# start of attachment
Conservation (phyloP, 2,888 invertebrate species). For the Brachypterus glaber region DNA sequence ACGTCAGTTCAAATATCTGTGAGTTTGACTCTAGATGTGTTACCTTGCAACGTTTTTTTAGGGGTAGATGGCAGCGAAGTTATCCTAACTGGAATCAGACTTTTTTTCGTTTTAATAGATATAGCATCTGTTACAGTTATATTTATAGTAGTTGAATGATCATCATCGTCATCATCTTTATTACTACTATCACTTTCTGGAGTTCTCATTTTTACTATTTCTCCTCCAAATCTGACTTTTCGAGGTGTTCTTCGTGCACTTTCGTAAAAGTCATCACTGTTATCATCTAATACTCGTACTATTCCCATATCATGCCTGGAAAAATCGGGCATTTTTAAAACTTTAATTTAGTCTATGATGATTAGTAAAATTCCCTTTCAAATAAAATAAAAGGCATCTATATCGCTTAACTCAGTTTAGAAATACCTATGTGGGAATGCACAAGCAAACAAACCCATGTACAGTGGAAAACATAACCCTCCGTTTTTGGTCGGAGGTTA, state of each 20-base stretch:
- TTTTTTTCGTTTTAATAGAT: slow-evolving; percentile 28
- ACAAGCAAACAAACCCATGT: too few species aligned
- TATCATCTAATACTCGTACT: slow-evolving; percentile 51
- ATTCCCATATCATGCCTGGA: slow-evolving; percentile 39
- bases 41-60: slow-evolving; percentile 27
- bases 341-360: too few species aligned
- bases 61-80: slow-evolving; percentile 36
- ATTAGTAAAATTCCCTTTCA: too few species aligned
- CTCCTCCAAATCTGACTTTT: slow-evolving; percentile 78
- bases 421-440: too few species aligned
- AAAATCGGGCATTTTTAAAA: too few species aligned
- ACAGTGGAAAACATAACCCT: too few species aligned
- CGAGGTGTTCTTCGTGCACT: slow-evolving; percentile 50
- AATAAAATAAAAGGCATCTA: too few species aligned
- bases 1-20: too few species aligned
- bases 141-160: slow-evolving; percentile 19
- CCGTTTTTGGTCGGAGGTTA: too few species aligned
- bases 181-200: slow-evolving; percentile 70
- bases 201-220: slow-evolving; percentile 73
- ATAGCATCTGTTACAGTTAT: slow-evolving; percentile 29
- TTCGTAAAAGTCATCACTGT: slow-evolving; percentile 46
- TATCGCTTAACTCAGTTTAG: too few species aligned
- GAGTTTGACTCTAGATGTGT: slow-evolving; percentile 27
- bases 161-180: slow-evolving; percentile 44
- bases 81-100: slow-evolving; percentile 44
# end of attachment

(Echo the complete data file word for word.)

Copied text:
Conservation (phyloP, 2,888 invertebrate species). For the Brachypterus glaber region DNA sequence ACGTCAGTTCAAATATCTGTGAGTTTGACTCTAGATGTGTTACCTTGCAACGTTTTTTTAGGGGTAGATGGCAGCGAAGTTATCCTAACTGGAATCAGACTTTTTTTCGTTTTAATAGATATAGCATCTGTTACAGTTATATTTATAGTAGTTGAATGATCATCATCGTCATCATCTTTATTACTACTATCACTTTCTGGAGTTCTCATTTTTACTATTTCTCCTCCAAATCTGACTTTTCGAGGTGTTCTTCGTGCACTTTCGTAAAAGTCATCACTGTTATCATCTAATACTCGTACTATTCCCATATCATGCCTGGAAAAATCGGGCATTTTTAAAACTTTAATTTAGTCTATGATGATTAGTAAAATTCCCTTTCAAATAAAATAAAAGGCATCTATATCGCTTAACTCAGTTTAGAAATACCTATGTGGGAATGCACAAGCAAACAAACCCATGTACAGTGGAAAACATAACCCTCCGTTTTTGGTCGGAGGTTA, state of each 20-base stretch:
- TTTTTTTCGTTTTAATAGAT: slow-evolving; percentile 28
- ACAAGCAAACAAACCCATGT: too few species aligned
- TATCATCTAATACTCGTACT: slow-evolving; percentile 51
- ATTCCCATATCATGCCTGGA: slow-evolving; percentile 39
- bases 41-60: slow-evolving; percentile 27
- bases 341-360: too few species aligned
- bases 61-80: slow-evolving; percentile 36
- ATTAGTAAAATTCCCTTTCA: too few species aligned
- CTCCTCCAAATCTGACTTTT: slow-evolving; percentile 78
- bases 421-440: too few species aligned
- AAAATCGGGCATTTTTAAAA: too few species aligned
- ACAGTGGAAAACATAACCCT: too few species aligned
- CGAGGTGTTCTTCGTGCACT: slow-evolving; percentile 50
- AATAAAATAAAAGGCATCTA: too few species aligned
- bases 1-20: too few species aligned
- bases 141-160: slow-evolving; percentile 19
- CCGTTTTTGGTCGGAGGTTA: too few species aligned
- bases 181-200: slow-evolving; percentile 70
- bases 201-220: slow-evolving; percentile 73
- ATAGCATCTGTTACAGTTAT: slow-evolving; percentile 29
- TTCGTAAAAGTCATCACTGT: slow-evolving; percentile 46
- TATCGCTTAACTCAGTTTAG: too few species aligned
- GAGTTTGACTCTAGATGTGT: slow-evolving; percentile 27
- bases 161-180: slow-evolving; percentile 44
- bases 81-100: slow-evolving; percentile 44